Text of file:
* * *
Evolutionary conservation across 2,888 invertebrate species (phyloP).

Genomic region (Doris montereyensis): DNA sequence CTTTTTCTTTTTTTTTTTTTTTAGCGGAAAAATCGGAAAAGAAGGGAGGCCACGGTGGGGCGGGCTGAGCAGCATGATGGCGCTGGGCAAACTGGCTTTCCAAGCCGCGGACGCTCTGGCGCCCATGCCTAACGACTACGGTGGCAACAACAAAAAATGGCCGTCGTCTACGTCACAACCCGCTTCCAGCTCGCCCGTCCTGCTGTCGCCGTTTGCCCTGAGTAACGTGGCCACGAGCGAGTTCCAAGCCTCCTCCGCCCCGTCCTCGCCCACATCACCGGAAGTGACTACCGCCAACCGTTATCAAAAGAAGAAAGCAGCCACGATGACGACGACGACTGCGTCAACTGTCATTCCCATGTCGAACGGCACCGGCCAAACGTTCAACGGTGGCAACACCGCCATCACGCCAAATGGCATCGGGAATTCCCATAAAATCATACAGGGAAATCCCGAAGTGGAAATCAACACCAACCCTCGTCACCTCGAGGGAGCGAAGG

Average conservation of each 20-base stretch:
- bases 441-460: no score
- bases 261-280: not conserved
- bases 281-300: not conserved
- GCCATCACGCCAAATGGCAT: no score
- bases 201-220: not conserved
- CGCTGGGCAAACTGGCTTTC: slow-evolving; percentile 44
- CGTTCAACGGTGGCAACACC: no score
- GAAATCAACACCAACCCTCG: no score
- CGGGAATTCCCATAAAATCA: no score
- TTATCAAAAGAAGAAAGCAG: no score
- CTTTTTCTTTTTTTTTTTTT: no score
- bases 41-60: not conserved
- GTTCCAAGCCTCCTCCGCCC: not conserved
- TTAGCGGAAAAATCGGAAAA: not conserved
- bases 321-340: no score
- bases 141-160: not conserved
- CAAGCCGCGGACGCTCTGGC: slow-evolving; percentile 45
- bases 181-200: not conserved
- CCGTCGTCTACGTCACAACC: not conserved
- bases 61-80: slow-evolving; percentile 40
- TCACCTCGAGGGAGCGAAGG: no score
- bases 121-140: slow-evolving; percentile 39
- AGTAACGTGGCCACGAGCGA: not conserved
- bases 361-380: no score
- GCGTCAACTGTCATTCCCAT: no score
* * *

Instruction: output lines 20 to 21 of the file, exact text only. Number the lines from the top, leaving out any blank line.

- CAAGCCGCGGACGCTCTGGC: slow-evolving; percentile 45
- bases 181-200: not conserved